Student or Learner
'' We are going to benefit from them relocating to our city''
" We are going to benefit from their relocation to our city"
" We are going to benefit by their relocation to our city"
"We are gpoing to benefit by them relocating to our city"
Is there any difference between " benefit from" or "benefit by"?
Does this stick out for two miles?
We are going to benefit with their relocation to our city.
I would very much like to tell the difference between "benefit from" or "benefit by"?
Last edited by ostap77; 22-Sep-2010 at 00:16.
(1) I do not know whether there is a "rule" that works 100% of the time.
(2) Most sources say that "from" is the most common preposition used
after "to benefit."
(3) Please google: Merriam-Webster's Learner's Dictionary. Then search
for "benefit." It gives one example of "benefit by" and several examples
of "benefit from."
(3) The Newbury House Dictionary (0nline) says:
To profit from
To be helped by
(4) Longman English Dictionary Online gives:
Many thousands have benefited from the new treatment.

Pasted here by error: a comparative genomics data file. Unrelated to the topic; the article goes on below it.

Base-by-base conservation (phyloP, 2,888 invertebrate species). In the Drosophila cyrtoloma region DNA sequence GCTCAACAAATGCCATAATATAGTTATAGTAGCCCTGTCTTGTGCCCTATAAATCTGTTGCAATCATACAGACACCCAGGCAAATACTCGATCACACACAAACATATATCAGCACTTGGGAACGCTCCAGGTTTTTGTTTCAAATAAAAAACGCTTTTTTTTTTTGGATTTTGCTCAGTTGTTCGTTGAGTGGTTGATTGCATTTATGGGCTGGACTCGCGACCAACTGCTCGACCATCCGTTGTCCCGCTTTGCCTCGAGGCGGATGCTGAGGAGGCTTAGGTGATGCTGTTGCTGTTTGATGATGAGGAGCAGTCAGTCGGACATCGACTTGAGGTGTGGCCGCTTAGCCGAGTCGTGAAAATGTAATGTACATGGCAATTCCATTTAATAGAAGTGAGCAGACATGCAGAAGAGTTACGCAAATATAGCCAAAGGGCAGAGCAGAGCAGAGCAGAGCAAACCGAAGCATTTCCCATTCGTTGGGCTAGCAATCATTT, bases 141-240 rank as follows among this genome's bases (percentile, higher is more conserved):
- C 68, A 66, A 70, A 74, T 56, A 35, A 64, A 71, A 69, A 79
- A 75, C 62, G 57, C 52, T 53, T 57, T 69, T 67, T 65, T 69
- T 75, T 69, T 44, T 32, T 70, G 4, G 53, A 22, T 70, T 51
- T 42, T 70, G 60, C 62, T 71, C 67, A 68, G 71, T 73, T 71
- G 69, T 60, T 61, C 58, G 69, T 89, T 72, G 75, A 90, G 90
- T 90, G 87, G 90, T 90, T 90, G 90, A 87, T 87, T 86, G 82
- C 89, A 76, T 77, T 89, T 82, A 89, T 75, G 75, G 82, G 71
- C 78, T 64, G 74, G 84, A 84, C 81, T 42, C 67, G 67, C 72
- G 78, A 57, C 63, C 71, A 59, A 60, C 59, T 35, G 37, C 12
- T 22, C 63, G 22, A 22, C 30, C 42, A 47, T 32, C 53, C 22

I'm sure you'll benefit from the visit.
They would benefit by reducing their labor costs.
(I notice that a noun follows "from" in those examples,
and a gerund follows "by.")
Last edited by TheParser; 22-Sep-2010 at 00:16.
Last edited by ostap77; 22-Sep-2010 at 10:30.
(1) I offered those examples for you to make your own decision. I do
not know what the rule is -- if there is a rule.
(2) It is probably correct to say that "from" is used more often than
(3) In your example, I would feel more comfortable in saying:
Show us how we might benefit from this. ("this" = this situation, this
opportunity, etc.) On the other hand, perhaps others would feel
equally comfortable with "by."
I do not know English grammar well enough to make a definite
Last edited by ostap77; 22-Sep-2010 at 13:05.